William Bailey

Bailey, William
b.5/13/1825; d.2/4/1902
USA, 1st Tennessee Light Artillery Battalion
(aka: "Regiment"), Co.E; Private.
Old Fairlawn cemetery; Stephens County, OK.

Blue-eyed William Bailey was born in Cook County,
Tennessee. He was an “old” soldier compared to most,
when he first enlisted in what was then known as
Battery D of the USA, 1st Tennessee Heavy Artillery
(which soon became Company E of the USA,
1st Tennessee Light Artillery Battalion [aka:
"Regiment"], Co. E), being 38 years of age and having
been married (Mary Elizabeth Blanchard) at least
seventeen years already. William served until his
discharge following the war on 8/1/1865.

During the war, William’s company, Company E of the
USA, 1st Tennessee Light Artillery Battalion, was
attached to the District of North Central Kentucky,
Dept. of the Ohio, 1st Division, 23rd Army Corps
from October 1863 to April 1864. Following this
service, the 1st was a part of the District of Nashville,
Tenn., Dept. of the Cumberland until May, 1865.
During this attachment William served in the
operations in East Tennessee that resulted in the death
of the famous Confederate General J.H. Morgan
(September 1864). Late January 1865 saw Company E
consolidated with Company G. This was followed by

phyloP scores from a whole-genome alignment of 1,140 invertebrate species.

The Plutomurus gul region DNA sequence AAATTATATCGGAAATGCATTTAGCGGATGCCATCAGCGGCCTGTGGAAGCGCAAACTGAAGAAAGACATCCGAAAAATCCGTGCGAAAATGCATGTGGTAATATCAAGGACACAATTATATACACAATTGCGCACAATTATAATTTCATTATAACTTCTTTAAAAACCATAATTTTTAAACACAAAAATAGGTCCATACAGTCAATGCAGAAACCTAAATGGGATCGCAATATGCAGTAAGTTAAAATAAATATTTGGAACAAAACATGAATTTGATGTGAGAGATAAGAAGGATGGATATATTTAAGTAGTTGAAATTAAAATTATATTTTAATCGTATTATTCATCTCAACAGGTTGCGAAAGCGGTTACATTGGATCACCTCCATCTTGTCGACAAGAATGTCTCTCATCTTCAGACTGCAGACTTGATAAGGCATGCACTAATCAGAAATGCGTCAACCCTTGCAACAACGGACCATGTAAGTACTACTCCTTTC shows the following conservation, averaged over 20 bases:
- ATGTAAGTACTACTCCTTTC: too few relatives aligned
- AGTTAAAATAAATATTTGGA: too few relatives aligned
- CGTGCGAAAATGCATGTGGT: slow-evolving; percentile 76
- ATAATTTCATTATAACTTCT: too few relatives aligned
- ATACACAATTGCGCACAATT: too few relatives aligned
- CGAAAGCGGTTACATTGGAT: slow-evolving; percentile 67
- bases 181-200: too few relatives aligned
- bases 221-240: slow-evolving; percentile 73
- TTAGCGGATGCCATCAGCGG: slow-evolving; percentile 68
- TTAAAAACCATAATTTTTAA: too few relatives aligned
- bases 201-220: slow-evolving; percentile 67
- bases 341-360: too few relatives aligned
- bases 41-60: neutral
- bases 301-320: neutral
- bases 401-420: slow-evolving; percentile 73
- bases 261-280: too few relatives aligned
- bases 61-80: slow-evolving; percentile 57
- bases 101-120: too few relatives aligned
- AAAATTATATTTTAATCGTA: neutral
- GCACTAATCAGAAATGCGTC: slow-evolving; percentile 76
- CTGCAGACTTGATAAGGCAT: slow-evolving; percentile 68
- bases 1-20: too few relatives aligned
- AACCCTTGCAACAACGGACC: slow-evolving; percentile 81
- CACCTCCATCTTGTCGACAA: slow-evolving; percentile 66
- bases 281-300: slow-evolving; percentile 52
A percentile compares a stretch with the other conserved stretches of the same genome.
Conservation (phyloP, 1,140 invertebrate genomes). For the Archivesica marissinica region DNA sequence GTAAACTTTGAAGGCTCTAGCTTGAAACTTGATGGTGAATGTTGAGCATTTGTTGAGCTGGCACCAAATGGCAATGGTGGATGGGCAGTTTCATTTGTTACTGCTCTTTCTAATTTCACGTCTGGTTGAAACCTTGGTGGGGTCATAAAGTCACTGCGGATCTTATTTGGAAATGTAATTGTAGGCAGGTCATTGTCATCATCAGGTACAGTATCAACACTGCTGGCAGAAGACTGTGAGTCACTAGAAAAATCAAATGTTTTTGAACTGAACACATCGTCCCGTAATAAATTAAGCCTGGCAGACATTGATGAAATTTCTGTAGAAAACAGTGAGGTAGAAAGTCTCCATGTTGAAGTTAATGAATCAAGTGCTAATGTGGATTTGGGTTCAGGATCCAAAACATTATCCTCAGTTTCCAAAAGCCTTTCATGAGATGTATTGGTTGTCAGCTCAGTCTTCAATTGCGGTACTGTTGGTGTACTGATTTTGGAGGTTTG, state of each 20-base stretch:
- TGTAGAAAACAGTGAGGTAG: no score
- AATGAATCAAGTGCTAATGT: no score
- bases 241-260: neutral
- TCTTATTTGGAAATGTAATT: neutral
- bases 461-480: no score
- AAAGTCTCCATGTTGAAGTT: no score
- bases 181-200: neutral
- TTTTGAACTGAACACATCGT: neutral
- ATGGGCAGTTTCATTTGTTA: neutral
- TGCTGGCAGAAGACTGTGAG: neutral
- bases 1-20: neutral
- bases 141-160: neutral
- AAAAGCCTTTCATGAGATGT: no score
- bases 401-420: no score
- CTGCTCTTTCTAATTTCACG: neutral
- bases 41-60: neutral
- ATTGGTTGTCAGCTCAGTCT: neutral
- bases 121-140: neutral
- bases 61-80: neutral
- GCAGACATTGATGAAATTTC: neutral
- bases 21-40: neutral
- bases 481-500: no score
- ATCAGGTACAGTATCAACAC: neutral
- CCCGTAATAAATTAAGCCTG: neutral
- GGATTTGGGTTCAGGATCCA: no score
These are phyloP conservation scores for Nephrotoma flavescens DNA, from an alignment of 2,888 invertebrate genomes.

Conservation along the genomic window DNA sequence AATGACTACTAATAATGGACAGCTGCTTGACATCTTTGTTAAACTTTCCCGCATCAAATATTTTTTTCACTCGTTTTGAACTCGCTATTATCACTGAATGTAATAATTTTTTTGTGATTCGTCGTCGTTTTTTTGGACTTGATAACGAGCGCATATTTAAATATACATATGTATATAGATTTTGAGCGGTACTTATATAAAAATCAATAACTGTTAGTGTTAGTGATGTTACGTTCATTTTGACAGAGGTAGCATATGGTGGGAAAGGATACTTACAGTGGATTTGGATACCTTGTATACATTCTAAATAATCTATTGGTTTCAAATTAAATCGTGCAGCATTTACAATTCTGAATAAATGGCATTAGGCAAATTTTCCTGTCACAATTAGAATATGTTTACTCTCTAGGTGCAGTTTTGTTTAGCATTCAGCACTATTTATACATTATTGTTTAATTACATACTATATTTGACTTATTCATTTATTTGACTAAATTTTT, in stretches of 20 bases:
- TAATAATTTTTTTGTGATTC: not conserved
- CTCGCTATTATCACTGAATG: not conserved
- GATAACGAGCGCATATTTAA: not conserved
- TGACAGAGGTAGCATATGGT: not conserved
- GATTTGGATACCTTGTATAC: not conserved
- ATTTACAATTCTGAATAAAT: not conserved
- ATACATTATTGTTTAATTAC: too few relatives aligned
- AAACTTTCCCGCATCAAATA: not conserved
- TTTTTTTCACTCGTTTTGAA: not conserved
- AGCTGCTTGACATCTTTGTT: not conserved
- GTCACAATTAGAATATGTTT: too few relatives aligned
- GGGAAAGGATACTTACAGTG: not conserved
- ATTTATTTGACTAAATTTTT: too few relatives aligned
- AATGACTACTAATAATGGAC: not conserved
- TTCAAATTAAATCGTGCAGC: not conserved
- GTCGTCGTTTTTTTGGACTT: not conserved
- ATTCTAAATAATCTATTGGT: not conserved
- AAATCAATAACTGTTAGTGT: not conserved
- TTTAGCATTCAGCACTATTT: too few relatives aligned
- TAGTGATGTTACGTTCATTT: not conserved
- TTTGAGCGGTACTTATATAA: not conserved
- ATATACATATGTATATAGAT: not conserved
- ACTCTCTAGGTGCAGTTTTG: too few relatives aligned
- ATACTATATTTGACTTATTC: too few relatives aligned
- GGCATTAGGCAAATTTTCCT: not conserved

service attached with Gillem’s Cavalry Division and
participation in Stoneman's Expedition from East
Tennessee into Southwest Virginia and Western North
Carolina (March-April, 1865). As a part of Gillem’s
Cavalry Division, it was engaged in the fighting that
resulted in the capture of Salisbury, North Carolina on
April 12, 1865. This attachment was followed by a stint
in the 1st Brigade, 4th Division, District of East
Tennessee until July, 1865.

Following the war, William and Elizabeth moved to
Fannin County, Texas and then (somewhere between
1880-1900) on into Oklahoma. Settling east of
Comanche in Stephens County, Oklahoma, William and
Elizabeth raised their family, William making his living as
a farmer, the operator of a country store and for a time
as a tax assessor.

William's gravestone gives no indication of his military